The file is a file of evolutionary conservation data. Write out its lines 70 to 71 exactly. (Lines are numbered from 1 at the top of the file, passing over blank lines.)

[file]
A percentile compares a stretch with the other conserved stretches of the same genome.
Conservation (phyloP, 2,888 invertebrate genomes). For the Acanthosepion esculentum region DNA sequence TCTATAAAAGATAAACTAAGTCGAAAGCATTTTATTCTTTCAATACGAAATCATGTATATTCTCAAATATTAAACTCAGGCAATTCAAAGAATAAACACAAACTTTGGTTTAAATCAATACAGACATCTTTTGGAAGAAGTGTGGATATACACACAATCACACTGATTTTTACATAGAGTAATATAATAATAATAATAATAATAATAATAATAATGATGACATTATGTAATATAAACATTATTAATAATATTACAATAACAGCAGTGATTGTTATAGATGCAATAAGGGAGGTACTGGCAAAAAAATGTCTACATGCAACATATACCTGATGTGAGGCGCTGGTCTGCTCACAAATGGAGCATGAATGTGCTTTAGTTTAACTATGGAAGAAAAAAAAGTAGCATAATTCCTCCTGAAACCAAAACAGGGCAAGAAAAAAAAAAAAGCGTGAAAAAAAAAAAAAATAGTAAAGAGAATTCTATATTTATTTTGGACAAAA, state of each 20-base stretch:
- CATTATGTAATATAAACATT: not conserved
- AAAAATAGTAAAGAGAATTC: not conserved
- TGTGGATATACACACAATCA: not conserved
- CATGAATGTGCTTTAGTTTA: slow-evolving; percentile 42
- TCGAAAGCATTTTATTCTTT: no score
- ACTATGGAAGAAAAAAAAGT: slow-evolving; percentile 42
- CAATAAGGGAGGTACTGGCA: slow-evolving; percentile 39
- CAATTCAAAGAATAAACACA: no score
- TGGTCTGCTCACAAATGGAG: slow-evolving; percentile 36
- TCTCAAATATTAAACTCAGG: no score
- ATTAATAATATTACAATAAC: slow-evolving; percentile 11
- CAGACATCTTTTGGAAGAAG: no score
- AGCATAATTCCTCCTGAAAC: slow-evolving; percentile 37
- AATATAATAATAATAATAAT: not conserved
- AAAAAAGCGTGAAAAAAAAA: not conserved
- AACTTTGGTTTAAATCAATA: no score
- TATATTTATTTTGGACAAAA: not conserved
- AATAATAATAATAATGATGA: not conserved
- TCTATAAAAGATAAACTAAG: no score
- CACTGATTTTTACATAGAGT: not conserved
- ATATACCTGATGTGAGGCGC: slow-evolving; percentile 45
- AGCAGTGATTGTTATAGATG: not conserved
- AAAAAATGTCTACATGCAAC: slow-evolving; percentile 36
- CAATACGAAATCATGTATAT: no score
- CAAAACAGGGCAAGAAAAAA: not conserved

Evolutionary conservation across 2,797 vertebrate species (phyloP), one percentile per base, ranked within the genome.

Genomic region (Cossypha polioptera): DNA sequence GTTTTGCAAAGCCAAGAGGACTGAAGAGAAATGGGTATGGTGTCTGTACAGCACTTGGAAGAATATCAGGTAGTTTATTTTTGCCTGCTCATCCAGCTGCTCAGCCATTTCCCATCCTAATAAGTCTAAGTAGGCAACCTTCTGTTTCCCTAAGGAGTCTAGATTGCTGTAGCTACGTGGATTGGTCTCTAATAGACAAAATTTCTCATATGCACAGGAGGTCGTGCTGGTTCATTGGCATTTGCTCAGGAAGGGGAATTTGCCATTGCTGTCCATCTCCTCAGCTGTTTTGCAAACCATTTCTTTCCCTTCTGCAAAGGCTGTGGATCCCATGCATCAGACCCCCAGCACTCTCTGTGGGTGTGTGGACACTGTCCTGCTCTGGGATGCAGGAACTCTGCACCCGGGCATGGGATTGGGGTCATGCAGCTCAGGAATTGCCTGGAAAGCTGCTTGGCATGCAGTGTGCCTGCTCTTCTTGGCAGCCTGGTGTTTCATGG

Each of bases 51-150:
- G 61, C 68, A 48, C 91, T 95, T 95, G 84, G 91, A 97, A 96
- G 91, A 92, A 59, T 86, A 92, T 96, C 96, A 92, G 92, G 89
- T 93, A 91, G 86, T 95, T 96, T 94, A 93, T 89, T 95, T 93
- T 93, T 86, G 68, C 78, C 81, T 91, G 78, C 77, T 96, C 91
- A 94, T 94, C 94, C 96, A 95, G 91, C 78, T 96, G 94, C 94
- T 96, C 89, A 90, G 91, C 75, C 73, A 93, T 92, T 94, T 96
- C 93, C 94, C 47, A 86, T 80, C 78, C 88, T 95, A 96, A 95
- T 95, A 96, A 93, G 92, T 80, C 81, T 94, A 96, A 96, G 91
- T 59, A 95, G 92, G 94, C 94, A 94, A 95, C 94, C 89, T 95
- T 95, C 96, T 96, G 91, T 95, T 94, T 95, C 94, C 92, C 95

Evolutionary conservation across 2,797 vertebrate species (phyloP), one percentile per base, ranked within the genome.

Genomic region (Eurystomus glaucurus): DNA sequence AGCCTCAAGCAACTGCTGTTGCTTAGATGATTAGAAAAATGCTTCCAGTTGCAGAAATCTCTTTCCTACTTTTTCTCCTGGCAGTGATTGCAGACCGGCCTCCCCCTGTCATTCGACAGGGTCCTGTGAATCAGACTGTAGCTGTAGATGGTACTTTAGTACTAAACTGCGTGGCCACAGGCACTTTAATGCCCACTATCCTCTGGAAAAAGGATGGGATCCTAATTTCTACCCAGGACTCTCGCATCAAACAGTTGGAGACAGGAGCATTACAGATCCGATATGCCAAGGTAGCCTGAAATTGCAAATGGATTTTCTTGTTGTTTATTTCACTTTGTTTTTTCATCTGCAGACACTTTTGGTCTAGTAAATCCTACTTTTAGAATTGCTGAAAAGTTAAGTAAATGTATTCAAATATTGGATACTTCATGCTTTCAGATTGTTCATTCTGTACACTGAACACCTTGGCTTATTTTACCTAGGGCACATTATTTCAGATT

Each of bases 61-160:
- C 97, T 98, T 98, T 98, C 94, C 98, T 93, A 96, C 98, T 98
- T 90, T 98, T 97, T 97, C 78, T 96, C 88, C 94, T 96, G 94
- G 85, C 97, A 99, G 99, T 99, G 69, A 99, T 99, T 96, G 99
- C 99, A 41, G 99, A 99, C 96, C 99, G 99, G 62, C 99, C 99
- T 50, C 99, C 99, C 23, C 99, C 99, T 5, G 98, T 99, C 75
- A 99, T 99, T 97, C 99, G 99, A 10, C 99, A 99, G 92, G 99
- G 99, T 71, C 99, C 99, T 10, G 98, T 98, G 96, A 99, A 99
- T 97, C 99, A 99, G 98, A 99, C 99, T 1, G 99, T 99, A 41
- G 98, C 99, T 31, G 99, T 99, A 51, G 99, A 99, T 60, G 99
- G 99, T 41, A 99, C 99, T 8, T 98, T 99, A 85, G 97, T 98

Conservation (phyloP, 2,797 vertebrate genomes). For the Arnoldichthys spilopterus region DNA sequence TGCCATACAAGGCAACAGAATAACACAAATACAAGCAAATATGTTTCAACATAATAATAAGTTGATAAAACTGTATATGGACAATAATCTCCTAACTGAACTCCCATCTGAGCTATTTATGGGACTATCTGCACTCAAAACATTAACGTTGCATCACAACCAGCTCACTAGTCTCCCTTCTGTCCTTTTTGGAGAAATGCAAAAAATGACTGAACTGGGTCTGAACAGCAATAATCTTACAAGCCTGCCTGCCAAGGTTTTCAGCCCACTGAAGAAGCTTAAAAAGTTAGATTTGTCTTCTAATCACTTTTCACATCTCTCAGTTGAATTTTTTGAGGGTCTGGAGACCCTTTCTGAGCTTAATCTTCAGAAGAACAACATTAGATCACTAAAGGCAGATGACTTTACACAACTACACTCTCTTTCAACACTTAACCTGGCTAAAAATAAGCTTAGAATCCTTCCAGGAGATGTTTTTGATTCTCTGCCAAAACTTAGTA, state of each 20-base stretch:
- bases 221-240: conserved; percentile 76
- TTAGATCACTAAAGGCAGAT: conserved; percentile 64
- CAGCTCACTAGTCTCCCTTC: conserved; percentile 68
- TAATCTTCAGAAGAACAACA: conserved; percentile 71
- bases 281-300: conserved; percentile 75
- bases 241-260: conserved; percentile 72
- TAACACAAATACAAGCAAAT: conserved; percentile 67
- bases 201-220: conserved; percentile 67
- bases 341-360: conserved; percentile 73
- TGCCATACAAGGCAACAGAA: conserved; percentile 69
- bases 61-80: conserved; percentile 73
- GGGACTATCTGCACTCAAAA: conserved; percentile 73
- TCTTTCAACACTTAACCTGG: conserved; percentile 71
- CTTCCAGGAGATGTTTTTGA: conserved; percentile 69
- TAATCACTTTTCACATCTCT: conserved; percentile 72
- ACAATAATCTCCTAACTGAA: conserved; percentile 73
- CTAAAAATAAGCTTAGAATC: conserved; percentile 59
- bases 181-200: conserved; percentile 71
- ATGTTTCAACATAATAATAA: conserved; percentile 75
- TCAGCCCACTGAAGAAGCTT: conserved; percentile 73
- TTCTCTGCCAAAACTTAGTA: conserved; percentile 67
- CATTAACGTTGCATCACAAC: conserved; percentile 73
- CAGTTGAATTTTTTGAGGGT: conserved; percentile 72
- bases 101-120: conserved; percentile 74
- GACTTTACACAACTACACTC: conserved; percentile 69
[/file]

- ACAATAATCTCCTAACTGAA: conserved; percentile 73
- CTAAAAATAAGCTTAGAATC: conserved; percentile 59